Milan's Simone Trabucchi, whom we know by the name of Dracula Lewis, launches his new STILL moniker on Berlin's predictably explorative PAN stable. The result, however, is something we haven't been explored to before and, for Italian electronic music, marks a fascinating new journey into 'outernational' sounds. All of these 9 sonic experiments are made up of peculiar ethnic blends that span from Rastafarian culture to Pan-Asian influences; most of the are tagged as 'riddims', attempting to form new and visceral forms of futuristic soundsystem music for the next century. We're not kidding when we say that this is the first time in a while that we've heard something genuinely different, genre-blending an, in a sense, utterly off-the-wall. Dancehall is in all of these tunes' DNA, but the execution is peppered with all sorts of sci-fi-leaning tricks and electronics, making it the perfect sort of material for fans of both dance cultures. Don't sleep on this one.
Welsh techno brothers John and Paul Healy return with a new edition of their Somatic Reponses for Germany's long-running Hymen Records. While these two haven't always gotten the recognition they deserve, it would be fair to say that they have been responsible for giving techno the boundless frontiers that it now possesses, with the majority of their extensive catalogue - which dates back to the 90s - sprawling out onto experimental platforms on a constant basis. This new LP, Pattern Seeking, is no different, and it's clear from the get-go that they are in this to immerse the listeners into veritable journeys through sound; each tune permeates into the next one and, unlike many other techno albums, this feels like it was produced under one mindset. If you're looking for easy DJ tools, this might not be for you, but for all other sorts of electronic deviants there is much to discover.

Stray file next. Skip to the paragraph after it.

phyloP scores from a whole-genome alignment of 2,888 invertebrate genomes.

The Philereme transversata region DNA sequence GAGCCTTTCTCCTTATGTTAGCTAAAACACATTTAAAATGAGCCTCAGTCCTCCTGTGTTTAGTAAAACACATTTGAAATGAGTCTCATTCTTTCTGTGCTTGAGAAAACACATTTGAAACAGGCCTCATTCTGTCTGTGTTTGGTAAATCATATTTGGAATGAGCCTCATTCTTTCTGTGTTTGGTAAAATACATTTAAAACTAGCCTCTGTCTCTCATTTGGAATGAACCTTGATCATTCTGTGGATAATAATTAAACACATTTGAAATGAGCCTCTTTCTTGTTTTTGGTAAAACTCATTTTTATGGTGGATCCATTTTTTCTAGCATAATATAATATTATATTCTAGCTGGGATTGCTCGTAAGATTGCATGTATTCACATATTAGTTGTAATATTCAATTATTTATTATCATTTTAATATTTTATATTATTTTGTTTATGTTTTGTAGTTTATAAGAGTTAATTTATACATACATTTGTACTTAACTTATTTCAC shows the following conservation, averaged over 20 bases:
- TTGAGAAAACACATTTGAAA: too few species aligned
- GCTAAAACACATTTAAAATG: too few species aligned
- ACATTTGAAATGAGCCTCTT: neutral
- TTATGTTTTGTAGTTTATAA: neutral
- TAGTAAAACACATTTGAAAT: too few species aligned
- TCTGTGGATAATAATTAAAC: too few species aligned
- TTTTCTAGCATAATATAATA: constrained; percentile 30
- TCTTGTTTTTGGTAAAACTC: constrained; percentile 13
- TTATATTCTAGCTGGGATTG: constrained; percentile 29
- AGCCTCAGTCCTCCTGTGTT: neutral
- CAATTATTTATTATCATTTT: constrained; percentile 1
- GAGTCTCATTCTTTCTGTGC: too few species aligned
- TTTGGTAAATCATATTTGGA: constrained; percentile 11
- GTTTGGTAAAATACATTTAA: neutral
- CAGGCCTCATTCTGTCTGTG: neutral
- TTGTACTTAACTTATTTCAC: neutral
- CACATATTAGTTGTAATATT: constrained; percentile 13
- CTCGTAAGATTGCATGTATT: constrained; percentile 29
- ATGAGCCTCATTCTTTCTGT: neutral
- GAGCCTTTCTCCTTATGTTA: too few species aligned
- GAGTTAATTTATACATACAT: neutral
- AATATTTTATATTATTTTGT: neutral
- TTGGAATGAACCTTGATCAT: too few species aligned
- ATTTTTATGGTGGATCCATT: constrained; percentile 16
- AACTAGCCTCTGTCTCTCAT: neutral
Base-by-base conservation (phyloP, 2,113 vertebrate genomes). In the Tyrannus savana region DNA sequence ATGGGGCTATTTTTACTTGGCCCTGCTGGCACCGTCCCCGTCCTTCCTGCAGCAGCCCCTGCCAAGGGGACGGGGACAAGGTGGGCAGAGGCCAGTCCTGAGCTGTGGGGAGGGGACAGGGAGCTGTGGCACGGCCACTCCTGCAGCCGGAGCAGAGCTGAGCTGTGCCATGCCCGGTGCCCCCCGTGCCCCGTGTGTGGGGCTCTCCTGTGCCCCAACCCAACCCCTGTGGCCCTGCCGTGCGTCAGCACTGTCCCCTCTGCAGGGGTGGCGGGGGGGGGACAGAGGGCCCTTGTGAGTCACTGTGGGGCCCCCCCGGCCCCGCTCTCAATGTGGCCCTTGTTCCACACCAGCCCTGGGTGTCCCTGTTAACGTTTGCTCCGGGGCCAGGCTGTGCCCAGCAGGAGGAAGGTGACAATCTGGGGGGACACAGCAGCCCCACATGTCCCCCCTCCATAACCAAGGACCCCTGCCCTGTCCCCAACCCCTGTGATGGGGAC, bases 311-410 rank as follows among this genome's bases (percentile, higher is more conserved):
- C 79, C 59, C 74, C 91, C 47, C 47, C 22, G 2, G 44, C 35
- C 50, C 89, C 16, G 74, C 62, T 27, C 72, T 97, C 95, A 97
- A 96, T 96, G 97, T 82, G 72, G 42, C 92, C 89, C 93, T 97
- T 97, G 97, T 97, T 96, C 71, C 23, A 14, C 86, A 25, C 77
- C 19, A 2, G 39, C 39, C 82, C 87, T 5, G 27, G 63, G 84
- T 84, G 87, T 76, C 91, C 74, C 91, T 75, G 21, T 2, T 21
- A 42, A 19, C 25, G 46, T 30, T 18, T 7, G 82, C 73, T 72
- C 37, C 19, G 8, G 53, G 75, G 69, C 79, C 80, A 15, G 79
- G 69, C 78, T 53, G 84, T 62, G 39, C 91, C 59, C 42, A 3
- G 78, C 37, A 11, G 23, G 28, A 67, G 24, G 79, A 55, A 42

Stonedwave presents the latest offering from Jochen Heym. Bridging the gap between hardcore, drill & bass and braindance on tracks like "Exit Vessel" and "Init Conversation", the artist creates Dadaistic piano arrangements that meet talking funk basslines while the tracks are still heavily rooted on the dance floor. Songs like "Winterlicht" and "Unreachable" connect the artwork taken by Icelandic Photographer Halldor Ingi to muted microtonal sounds and hypnotic piano loops. Inspired by his hiking trips to remote locations in northern Europe, Heym started to invent his own microtonal tunings which can be heard throughout the whole release and define his personal unique sound character.